Esparto, an unincorporated municipality in California’s Central Valley, could be almost any small town of the rural American West. It developed around a train station established by subsidiaries of the Southern Pacific Railroad Co., under Leland Stanford’s direction, in 1888. For the better part of the ensuing century, Esparto’s prosperity was caught up in the vicissitudes of railroad profitability. After the railway withdrew operations in the late 1950s, local businesses, services and population began to decline.
This presentation, delivered by zoom to the Lane Center community on April 10, 2020, focuses on Esparto’s train station – its practical and symbolic relationship with area residents, past and present. The building and its grounds were once a hub of activity and exchange for the region, connecting farmers and their produce to metropolitan areas, while indirectly contributing to the disenfranchisement of others (farmworkers, Native Americans, etc). For over a decade, I have been working with a wide cross-section of local stakeholders to probe Esparto’s untapped community resources of memory, culture, and relationship. The aim is to intervene in the afterlife of the defunct railroad station, and in so doing to contribute to the town’s revitalization. The presentation provides an overview of the project to date.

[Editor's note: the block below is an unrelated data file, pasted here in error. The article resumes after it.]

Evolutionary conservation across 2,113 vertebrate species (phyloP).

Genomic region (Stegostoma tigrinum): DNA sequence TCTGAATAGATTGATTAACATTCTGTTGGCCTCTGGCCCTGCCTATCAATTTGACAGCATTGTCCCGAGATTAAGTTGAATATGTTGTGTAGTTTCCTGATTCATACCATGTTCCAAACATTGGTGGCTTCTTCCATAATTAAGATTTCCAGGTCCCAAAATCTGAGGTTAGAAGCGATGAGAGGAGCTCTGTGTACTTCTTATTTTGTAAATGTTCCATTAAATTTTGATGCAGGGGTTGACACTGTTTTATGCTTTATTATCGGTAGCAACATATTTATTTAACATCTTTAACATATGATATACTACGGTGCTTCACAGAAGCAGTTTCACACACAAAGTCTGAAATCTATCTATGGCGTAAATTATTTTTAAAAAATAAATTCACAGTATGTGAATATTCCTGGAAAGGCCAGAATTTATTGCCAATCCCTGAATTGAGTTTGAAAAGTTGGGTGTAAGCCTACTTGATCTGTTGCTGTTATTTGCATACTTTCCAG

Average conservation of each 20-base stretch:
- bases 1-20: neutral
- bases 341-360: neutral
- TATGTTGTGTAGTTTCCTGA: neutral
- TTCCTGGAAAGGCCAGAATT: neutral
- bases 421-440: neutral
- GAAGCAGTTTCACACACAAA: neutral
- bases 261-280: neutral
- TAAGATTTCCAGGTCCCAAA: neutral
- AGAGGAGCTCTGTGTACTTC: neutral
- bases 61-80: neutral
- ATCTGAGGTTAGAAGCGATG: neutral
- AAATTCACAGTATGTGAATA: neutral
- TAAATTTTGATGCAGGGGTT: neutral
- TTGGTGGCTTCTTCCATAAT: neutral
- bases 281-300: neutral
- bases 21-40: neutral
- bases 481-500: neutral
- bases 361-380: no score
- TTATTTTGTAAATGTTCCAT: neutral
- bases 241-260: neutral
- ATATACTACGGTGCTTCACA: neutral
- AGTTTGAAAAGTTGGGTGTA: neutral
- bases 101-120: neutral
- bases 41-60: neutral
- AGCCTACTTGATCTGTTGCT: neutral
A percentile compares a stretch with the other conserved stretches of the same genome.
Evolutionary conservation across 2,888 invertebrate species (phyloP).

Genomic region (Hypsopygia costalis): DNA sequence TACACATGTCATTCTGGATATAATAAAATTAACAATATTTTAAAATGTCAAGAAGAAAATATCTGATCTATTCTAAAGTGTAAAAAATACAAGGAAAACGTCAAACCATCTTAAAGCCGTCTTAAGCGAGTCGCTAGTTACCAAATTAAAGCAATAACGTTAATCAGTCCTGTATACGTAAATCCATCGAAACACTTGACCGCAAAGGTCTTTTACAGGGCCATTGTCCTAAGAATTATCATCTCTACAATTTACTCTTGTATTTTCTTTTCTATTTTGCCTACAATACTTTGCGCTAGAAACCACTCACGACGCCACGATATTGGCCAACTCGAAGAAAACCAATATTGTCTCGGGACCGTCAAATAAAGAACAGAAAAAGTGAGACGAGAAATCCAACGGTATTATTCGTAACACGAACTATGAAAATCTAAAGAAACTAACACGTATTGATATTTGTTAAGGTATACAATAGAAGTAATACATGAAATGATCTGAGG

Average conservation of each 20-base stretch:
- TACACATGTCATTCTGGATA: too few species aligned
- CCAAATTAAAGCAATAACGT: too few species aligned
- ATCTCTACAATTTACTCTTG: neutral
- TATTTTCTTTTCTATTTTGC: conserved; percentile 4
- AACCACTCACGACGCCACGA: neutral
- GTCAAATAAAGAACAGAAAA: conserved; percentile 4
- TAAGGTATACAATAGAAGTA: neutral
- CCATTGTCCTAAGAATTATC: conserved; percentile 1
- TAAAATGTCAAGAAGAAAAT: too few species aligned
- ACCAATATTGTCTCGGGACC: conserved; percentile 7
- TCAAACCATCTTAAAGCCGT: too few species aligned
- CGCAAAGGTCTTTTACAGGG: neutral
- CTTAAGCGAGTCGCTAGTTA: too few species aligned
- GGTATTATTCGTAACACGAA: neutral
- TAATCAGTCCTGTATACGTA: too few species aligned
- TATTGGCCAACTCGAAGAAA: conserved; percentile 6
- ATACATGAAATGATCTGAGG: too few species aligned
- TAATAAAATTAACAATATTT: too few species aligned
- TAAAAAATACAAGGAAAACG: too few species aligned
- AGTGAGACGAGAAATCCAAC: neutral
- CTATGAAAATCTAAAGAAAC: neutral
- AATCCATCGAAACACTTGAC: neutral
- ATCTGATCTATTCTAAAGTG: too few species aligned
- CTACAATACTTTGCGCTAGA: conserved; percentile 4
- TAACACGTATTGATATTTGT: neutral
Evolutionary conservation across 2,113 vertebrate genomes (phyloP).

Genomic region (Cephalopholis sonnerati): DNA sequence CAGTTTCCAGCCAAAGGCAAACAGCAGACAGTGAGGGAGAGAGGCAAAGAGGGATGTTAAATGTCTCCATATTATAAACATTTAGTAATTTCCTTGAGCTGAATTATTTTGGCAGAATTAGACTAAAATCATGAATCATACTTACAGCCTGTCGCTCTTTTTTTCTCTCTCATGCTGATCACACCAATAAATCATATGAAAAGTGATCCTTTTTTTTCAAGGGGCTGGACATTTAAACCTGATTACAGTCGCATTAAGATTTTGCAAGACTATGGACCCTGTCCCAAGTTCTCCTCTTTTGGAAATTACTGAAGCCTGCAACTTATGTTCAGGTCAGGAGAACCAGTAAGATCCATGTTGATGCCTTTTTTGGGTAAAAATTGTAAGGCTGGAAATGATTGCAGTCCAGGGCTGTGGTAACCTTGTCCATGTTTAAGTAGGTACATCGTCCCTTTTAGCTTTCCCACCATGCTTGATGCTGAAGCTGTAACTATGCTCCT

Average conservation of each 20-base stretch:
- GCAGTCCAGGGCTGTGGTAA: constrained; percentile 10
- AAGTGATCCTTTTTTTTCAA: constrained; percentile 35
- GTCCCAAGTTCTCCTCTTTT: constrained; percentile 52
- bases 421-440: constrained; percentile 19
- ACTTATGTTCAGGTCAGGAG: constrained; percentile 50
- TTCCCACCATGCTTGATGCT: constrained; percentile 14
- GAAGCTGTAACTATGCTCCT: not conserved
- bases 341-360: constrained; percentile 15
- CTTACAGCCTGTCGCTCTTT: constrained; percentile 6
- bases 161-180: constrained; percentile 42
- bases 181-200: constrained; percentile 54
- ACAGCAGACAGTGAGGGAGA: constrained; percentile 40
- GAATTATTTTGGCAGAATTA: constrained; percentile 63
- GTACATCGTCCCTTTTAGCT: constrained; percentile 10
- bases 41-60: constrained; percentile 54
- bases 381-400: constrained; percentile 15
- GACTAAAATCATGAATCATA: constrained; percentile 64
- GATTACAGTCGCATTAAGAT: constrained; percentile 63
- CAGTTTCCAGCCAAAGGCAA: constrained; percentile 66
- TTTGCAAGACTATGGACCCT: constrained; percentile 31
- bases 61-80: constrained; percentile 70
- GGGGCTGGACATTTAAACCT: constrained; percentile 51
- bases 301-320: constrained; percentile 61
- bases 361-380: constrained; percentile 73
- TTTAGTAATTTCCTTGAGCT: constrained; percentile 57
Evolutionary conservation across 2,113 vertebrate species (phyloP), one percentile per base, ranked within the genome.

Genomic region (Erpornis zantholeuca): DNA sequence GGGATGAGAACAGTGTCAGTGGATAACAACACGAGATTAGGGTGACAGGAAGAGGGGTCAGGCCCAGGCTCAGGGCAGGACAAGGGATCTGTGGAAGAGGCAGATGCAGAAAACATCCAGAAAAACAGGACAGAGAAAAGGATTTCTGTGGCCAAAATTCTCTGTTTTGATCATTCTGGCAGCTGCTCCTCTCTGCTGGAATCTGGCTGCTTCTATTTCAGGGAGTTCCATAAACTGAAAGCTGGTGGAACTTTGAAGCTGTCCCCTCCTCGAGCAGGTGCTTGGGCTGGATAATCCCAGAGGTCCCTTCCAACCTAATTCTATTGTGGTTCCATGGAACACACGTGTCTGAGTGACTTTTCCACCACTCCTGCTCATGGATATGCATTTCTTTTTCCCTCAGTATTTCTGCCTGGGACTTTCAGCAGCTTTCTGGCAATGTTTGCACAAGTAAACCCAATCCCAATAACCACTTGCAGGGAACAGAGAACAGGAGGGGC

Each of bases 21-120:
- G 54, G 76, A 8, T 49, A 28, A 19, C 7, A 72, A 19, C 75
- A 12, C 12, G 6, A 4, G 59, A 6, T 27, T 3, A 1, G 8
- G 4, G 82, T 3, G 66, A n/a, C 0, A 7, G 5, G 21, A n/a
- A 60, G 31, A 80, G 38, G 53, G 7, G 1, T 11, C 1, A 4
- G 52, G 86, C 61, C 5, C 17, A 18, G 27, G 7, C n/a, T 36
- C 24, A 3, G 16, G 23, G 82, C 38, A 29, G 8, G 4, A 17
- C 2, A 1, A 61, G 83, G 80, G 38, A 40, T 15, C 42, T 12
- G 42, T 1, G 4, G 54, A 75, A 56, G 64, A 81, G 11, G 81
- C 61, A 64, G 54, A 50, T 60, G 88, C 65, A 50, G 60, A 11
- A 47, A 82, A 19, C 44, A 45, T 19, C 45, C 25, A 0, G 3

Dr. Maria McVarish, an award-winning author and architect, was the Lane Center’s 2018-19 Thomas D. Dee II Graduate Fellow. Her forthcoming book focuses on the spatial history of race and landscape narrativity, coming to terms with little-known and largely disregarded figures in the history of the American West. She holds a PhD in Modern Thought and Literature from Stanford University. McVarish’s architectural and design projects have been featured in California Home and Design, San Francisco Magazine, Southface Journal, and CNN’s television series Earth-Wise. Her essays, drawings, and sculpture have been published in Memory Connection, Diacritics, Zyzzava, HOW(ever), Architecture California: The Journal of the American Institute of Architects, The Art of Description: Writings on the Cantor Collections, and in various book collections. She is a senior adjunct professor at California College of the Arts.